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Autistic teen's 20-point night touches all

2/24/2006

GREECE, N.Y. -- Jason McElwain had done everything he was
asked to do for the Greece Athena High School basketball team --
keep the stats, run the clock, hand out water bottles.

That all changed last week for the team manager in the final
home game of the season. The 17-year-old senior, who is autistic
and usually sits on the bench in a white shirt and black tie, put
on a uniform and entered the game with his team way ahead.

McElwain proceeded to hit six 3-point shots, finished with 20
points and was carried off the court on his teammates' shoulders.

"I ended my career on the right note," he told The Associated
Press by phone Thursday. "I was really hotter than a pistol!"

In recent days, McElwain's phone has hardly stopped ringing.
When his family went out for a meal, he was mobbed by well-wishers.
A neighborhood boy came by to get a basketball autographed.

McElwain, 5-foot-6, was considered too small to make the junior
varsity, so he signed on as team manager. He took up the same role
with the varsity, doing anything to stay near the sport he loves.
Coach Jim Johnson was impressed with his dedication, and thought
about suiting up McElwain for the home finale.

His performance was jaw-dropping: 20 points in four minutes,
making 6-of-10 3-point shots. The crowd went wild.

"It was as touching as any moment I have ever had in sports,"
Johnson told the Daily Messenger of Canandaigua.

McElwain didn't begin speaking until he was 5. He lacked social
skills but things got easier as he got older. He found many friends
and made his way through school in this Rochester suburb, although
many of his classes were limited to a half-dozen students. And he
found basketball.

On the varsity, he never misses practice and is a
jack-of-all-trades.

"And he is happy to do it," Johnson said. "He is such a great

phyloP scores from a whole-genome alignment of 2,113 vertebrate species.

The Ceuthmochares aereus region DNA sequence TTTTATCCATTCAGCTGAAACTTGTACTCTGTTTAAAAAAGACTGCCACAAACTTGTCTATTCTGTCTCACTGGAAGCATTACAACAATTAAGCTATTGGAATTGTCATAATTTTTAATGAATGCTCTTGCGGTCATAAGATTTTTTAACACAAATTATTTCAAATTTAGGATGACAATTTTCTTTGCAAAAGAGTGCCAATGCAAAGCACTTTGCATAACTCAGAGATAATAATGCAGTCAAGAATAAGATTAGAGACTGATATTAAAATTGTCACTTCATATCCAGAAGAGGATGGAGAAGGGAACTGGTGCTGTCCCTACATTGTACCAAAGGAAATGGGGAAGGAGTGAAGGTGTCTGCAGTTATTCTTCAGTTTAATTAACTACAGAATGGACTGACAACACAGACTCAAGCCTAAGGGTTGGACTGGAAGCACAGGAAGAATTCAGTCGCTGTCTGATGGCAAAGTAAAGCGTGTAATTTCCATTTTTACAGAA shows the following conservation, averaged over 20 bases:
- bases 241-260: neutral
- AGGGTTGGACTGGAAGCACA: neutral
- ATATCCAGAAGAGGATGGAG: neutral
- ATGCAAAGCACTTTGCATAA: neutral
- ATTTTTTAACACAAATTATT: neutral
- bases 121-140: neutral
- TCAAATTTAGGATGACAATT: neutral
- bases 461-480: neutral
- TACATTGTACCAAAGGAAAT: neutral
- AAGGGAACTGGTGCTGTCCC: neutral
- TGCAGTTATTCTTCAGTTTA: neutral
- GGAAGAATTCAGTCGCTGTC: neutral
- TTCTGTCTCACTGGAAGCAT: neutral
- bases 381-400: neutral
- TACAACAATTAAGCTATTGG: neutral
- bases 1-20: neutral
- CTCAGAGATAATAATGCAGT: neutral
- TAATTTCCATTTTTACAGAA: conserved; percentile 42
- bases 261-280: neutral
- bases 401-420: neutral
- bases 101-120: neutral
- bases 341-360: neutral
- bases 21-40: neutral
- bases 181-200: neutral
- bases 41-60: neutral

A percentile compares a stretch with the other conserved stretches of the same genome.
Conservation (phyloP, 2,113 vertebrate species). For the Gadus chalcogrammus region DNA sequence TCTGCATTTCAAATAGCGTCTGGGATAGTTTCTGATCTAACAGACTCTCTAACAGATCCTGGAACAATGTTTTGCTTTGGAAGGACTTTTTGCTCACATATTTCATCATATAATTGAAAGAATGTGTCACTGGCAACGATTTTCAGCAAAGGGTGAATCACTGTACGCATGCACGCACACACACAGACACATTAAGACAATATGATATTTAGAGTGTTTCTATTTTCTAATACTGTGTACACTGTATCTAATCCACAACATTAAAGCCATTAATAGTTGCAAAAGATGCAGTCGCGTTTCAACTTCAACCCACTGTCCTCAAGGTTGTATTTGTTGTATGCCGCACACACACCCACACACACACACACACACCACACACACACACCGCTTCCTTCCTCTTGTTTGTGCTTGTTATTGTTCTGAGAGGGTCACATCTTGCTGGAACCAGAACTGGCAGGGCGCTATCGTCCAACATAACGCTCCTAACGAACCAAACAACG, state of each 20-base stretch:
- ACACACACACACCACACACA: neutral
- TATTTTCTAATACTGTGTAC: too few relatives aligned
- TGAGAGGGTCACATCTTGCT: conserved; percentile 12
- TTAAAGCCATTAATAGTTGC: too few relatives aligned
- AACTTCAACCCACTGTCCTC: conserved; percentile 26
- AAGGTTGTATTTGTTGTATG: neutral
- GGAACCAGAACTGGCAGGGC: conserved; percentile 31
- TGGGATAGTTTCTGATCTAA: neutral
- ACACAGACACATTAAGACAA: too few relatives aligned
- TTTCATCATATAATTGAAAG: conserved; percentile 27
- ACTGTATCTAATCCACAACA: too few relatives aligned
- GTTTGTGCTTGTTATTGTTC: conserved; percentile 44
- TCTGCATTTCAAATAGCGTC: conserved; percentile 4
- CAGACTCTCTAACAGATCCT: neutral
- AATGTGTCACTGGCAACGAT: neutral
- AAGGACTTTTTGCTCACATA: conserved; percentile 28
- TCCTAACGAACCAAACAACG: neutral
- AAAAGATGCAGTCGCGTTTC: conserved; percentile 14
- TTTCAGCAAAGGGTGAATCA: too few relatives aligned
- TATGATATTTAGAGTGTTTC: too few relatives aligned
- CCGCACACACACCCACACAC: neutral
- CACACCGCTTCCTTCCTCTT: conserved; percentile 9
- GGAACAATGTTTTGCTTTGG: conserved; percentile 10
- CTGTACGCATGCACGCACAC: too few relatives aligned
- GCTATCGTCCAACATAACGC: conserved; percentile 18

help and is well-liked by everyone on the team."

Even though McElwain was in uniform for the Feb. 15 game, there
was no guarantee he would play -- Athena was battling for a division
title.

The fans, however, came prepared. One section of students held
up signs bearing his nickname "J-MAC" and cutouts of his face
placed on Popsicle sticks.

The Trojans opened a large lead against the team from the nearby
Spencerport. With four minutes left, McElwain took the court to
deafening cheers.

The ball came to him almost right away. His 3-point shot sailed
completely off course, and the coach wondered if he made the wrong
move. McElwain then missed a layup. Yet his father, David, was
unruffled.

"The thing about Jason is he isn't afraid of anything," he
told the newspaper. "He doesn't care what people think about him.
He is his own person."

On the next trip down the floor, McElwain got the ball again.
This time he stroked a 3, all net.

He was just warming up.

"As soon as the first shot went in that's when I started to get
going," he said.

On the next attempt, he got another 3-pointer. Then another, and
another. In fact, he would have made one more 3, but his foot was
on the line, so he had to settle for 2 points.

Greece Athena won 79-43, and pandemonium reigned. McElwain
signed autographs, posed for pictures and was hoisted by his
teammates.

The Trojans begin sectional play Saturday and McElwain will be
on the bench again, wearing his usual shirt and tie.

It doesn't bother him. More important, he said, is "trying to
win a sectional title for the team."

McElwain will soon be done with high school basketball, then
enroll in business management this fall at Monroe Community
College.

"I'll go on to college and I'll try to hoop there," he said.
"I just love it, it's one of the greatest sports in the world."